I saw the opening in the office of the Treasurer as an opportunity to use my financial background to help my home state. At the time I won office in 2015, Rhode Island had the highest unemployment rate in the country, and was in the midst of a series of financial and economic challenges. I had never run for public office before then, and was fortunate to be elected.
We are one of if not the most transparent public pension plan in the country.
KM: How do you describe or characterize your investment philosophy?
SM: I have a very strong sense of duty as a fiduciary to the public servants for which the pension fund was created to provide security—the nurses, social workers and public school teachers. These people who spent their lives serving the community deserve retirement security and dignity in retirement. Every decision that I and the office makes is with the best interests of the participants in mind. That is why we have a well-diversified, stable portfolio and do not expose [the fund] to too much risk in any way. We are not market timers and don’t want to be. When managing a large fund that services the population with a high percentage of people that are retired, the asset allocation must deliver strong risk-adjusted returns across a full-market cycle. We have an equal duty to a 25-year-old plan participant as to a 95-year-old retiree, and must be mindful of managing risks while staying focused on the long-term.
KM: What was the best career experience so far?
SM: My favorite part of my job is getting to interact with members of the pension fund, including police officers, firefighters and social workers. We spend a lot of time meeting with member unions and retiree groups. In government, it’s easy for elected officials to live in a bubble. When I took office, we as a state had just gone through a pension reform, and a number of members saw a pension structure change. I inherited a number of lawsuits related to the reform—there was not a lot of trust and goodwill between members of the pension system. We took their feedback and it is in much better shape than it was two to four years ago.
KM: What was the worst career experience?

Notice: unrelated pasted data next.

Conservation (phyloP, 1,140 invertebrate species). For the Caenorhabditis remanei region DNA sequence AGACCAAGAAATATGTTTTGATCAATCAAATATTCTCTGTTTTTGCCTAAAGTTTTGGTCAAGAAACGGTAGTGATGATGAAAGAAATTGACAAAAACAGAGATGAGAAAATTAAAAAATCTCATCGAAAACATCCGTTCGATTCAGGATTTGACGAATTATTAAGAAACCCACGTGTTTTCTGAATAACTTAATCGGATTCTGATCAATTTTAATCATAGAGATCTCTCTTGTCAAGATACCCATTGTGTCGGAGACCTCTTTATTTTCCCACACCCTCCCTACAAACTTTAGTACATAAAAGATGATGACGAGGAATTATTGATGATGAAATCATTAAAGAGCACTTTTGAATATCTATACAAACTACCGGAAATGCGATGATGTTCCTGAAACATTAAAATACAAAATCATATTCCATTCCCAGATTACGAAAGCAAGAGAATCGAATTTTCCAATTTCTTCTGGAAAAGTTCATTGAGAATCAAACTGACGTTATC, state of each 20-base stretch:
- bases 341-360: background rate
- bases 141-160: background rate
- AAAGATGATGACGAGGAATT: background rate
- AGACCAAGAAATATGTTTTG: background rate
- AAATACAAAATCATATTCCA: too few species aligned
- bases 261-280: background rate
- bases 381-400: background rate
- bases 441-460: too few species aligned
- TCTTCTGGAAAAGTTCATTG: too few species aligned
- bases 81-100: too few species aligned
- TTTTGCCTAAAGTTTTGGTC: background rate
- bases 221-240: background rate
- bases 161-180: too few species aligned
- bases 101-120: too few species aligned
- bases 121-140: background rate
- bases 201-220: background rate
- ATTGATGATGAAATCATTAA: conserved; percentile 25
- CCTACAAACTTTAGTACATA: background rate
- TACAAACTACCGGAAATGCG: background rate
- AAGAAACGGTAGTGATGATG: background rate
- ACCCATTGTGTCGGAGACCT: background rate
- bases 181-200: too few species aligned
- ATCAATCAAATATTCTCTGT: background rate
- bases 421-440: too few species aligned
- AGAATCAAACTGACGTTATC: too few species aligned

SM: Since starting this job, one major challenge has been cyber security—there’s been a noticeable uptick in attempts by outside actors to launch cyber-attacks against the system. Thus far we haven’t had any serious fallout, but it’s an issue that all asset owners and particularly pension funds need to be concerned with.
One phishing attempt was successful in accessing an employee’s email contact file. Since then, we have taken steps to prevent similar attempts, which I will not specifically identify as that information could be used to circumvent our procedures. I will, however, share that one of the most effective tactics against cyber-attacks is regular employee training on how to spot incoming attempts.
Each attempt against the system is different; that being said, we need to ensure that our staff is very good about using proper ‘hygiene,’ and don’t make simple mistakes with their email and web browsing, like clicking on dangerous links. We also have to ensure that our partners, whether fund managers, vendors or participants will be immediately communicative when something happens.
KM: In what part of the industry have you witnessed the most change?
SM: One area where I do see a lot of change is around transparency of fees and expenses regarding asset managers. When I took office, I mandated that all fund managers allow us to publish fees on our website. After all, at the end of the day we’re a public pension fund. The public has the right to know what the fund is being charged. Over the long run, greater transparency gives an allocator more bargaining power to get better deals on expenses.
After we made that 2015 announcement, CalPERS, CalSTRS and the New York City pension funds adopted similar policies. Since we launched, we haven’t lost a single manager over this policy—this shows that they’re willing to accept the policy if put in place.
We have an equal duty to a 25-year-old plan participant as to a 95-year-old retiree, and must be mindful of managing risks while staying focused on the long-term.
KM: What aspect or element of the industry would you most like to see changed and why?
SM: Across the public pension world, we need to adopt more realistic assumptions when we are developing funding plans—that’s the biggest reason that so many pension plans got into trouble over the last couple of decades. In the mid-2000s, the median state pension funded level was over 100%, today that number is in the mid-70s. Rhode Island lowered its assumptions from 8.5 to 7.5 to an aggressive target of 7%. Our portfolio is 55-60% invested in assets strongly correlated with stock markets, while other pensions invested 70% to more than 80%. I worry that a lot of pensions nationally still take too much risk in the market to meet their assumptions, which were high in the first place and elevate the risk of trouble during the next market downturn.
KM: Are you married?
SM: I got married a week and a half ago [late July]. My wife Julia and I met in college—she’s a Pittsburgh native and a Steelers fan, I’m a Patriots fan being born and raised in Rhode Island. Our first conversation was about football and those will continue for a long time, we hope.
KM: What are you reading?
SM: The War on Normal People by Andrew Yang–it’s about the social and economic risk of job displacement from the rise of automation. It’s a topic that I think investors and policymakers should be paying more attention to.
KM: What are your next travel plans?
SM: I’m campaigning for re-election this year, so I have no travel plans outside of Rhode Island. My wife and I need to go on our honeymoon after the election!